Denny Anspach <danspach@...>
Gene Green's post really got my attention if for the only reason I have had the identical frustrations with ACC, and he beat me to actually making an inquiry!
In my view, the promotion of ACC as the best thing in modeling since sliced bread has been at times fairly uncritical overall, and definitely overblown. The poor shear strength pointed out by Tony is only amplified by its short shelf life once opened, and the resulting very high expense.
How many bottles, tubes, etc. full of expensive varieties of Pacer ACC and others have I thrown out over the years? How long did it take me to realize that the jelly-like stuff coming out of the already-opened "Super-Thin" bottle not only would not dry, but when it did, it would not hold an Athearn rivet in place over night? There is not a single word anywhere cautioning short shelf life and/ or what this might possibly mean to the gluing qualities.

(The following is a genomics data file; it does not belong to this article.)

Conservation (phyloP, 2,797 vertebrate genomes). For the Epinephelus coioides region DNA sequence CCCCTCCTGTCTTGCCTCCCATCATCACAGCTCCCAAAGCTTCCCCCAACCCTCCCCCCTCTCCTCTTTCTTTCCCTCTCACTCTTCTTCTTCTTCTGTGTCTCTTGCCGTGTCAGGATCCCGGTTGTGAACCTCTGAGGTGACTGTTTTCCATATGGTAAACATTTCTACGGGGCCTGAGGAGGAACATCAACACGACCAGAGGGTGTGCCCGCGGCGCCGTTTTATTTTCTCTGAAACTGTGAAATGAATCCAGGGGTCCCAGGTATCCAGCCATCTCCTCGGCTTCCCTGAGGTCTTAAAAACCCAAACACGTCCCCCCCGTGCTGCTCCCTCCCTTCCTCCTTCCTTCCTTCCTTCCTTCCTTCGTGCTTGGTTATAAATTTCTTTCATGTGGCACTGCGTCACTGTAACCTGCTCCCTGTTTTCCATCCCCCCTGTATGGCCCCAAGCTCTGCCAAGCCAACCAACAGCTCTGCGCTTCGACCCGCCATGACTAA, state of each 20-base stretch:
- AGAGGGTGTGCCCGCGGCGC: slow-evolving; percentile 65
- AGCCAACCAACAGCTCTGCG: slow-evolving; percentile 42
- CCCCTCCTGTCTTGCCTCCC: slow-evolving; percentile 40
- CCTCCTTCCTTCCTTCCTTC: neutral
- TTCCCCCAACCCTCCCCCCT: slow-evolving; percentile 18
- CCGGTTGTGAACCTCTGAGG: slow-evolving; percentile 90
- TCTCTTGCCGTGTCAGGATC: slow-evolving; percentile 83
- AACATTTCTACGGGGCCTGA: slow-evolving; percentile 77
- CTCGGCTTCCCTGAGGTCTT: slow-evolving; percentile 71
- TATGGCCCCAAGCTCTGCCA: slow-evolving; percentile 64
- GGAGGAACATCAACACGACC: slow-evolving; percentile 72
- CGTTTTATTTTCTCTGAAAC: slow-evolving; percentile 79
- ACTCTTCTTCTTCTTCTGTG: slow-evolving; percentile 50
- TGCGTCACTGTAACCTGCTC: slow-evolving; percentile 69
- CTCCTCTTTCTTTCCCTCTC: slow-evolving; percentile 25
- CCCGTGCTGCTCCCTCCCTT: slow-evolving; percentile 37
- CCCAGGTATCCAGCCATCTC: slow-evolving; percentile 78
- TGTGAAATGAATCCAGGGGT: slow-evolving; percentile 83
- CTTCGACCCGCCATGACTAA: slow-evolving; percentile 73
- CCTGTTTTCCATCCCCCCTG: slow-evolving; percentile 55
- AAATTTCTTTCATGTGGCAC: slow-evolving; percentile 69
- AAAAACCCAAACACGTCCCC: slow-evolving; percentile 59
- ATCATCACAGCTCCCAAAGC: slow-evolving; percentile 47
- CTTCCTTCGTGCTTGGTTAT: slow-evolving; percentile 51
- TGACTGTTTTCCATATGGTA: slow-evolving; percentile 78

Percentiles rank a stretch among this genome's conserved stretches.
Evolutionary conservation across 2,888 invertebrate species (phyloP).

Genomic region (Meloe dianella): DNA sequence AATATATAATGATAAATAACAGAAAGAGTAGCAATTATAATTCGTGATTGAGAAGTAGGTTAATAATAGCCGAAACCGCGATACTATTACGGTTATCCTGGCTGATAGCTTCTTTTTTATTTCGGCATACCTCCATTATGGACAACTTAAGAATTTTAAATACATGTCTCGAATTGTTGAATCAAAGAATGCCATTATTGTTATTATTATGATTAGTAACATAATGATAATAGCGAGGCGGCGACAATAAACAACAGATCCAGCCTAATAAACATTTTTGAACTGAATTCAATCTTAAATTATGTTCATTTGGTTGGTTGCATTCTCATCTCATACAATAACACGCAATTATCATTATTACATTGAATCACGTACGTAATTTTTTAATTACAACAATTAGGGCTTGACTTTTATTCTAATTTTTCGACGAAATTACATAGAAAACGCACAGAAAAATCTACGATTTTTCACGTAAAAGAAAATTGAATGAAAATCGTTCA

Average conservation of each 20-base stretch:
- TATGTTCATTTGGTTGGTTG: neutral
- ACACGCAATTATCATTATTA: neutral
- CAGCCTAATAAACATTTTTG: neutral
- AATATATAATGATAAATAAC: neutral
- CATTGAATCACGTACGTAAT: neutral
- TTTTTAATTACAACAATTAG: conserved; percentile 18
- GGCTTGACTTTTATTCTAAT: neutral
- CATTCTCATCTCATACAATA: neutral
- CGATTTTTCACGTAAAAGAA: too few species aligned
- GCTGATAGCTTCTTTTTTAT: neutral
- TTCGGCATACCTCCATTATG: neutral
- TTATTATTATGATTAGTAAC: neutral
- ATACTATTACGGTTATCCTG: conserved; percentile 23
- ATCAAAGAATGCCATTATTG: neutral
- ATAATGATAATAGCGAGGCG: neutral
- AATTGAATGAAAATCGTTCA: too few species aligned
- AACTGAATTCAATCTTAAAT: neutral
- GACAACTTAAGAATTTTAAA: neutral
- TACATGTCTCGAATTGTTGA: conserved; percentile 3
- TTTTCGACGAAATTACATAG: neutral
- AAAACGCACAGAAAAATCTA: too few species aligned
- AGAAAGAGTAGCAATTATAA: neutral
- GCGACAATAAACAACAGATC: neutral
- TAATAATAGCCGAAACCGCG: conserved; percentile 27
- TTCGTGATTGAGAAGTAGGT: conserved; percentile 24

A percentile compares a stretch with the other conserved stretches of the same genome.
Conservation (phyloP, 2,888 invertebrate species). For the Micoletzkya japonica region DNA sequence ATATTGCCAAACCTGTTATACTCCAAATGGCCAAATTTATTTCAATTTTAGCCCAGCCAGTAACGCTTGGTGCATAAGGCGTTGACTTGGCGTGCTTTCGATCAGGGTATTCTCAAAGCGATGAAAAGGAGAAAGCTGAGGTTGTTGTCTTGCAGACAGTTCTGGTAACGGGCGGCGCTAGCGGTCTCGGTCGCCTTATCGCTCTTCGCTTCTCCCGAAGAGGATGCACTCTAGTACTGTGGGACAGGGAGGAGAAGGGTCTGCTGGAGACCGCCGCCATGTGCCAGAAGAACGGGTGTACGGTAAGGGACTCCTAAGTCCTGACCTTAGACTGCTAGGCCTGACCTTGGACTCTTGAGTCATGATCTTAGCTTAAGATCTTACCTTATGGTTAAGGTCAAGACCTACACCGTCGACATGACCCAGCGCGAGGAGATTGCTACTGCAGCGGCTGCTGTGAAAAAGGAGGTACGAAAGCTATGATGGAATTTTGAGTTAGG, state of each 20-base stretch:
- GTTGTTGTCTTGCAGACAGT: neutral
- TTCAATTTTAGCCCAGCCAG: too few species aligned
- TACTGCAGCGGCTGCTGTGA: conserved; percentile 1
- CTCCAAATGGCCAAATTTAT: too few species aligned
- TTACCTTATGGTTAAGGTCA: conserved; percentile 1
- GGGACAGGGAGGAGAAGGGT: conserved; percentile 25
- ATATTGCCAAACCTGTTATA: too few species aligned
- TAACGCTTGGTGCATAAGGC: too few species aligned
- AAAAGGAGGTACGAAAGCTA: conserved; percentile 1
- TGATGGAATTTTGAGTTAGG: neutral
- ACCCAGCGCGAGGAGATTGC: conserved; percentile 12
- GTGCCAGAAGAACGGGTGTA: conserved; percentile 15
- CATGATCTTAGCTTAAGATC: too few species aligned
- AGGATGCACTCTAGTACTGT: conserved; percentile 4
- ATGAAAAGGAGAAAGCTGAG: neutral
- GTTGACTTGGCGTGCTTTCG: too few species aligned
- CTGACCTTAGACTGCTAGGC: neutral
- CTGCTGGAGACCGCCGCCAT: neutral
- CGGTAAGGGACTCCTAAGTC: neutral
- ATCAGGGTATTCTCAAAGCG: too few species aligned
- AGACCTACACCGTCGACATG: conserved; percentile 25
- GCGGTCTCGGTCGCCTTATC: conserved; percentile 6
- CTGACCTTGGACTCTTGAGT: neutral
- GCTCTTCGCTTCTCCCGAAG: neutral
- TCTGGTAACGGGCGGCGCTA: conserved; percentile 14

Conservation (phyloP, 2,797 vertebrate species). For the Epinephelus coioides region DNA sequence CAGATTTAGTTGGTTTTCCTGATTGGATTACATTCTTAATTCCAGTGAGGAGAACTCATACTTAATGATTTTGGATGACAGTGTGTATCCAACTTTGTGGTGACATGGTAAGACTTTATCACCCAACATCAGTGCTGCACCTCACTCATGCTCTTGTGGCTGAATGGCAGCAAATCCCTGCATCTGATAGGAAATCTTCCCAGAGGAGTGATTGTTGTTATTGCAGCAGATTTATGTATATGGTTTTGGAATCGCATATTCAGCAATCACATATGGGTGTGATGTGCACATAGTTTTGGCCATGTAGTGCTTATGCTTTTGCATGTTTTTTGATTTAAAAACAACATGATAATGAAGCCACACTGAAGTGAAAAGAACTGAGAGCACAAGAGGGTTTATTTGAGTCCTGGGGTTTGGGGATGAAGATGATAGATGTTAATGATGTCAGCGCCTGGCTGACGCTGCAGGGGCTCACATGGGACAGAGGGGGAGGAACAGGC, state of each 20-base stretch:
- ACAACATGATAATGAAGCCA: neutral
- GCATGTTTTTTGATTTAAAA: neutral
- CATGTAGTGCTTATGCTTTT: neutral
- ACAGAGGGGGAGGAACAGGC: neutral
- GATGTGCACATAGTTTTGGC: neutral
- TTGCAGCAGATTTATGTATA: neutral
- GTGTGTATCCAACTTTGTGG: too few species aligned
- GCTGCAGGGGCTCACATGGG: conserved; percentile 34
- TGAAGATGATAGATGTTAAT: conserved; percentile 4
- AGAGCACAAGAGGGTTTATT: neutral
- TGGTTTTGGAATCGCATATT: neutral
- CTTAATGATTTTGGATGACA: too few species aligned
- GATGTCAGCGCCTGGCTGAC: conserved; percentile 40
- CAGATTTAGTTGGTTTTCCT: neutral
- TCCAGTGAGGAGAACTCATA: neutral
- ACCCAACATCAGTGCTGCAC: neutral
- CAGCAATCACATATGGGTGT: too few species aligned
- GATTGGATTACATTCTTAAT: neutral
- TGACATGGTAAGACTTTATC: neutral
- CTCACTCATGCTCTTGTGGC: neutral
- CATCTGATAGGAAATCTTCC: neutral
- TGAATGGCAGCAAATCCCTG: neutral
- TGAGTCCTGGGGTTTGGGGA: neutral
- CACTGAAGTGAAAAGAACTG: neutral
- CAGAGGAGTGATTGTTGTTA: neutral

I feel that most of us (not all) do not really do enough steady modeling at such a productive pace that we will work entirely through one of these containers. In this regard I respect Andy S' and others recommendations to simply purchase inexpensive thin ACC in the smallest individual containers- and then be comfortable in simply disposing at will after a week or so.
The suggestion to keep the opened ACC containers in the freezer is a good one, and I already keep a small variety of other expensive short-shelf-life materials in there (Dinner time. I hear the freezer door open. Then- "What... is THIS??"). However, will the moisture content be low enough that it would not still be an issue, despite the low temperature?
I rely on a variety of glues, each of which has its pluses and minuses. Since I have learned how to apply Barge cement in very tiny drops, I have actually been using it to substitute for ACC at selected times and situations- particularly with resin kits and when dealing with engineering plastics.
Denny S. Anspach, MD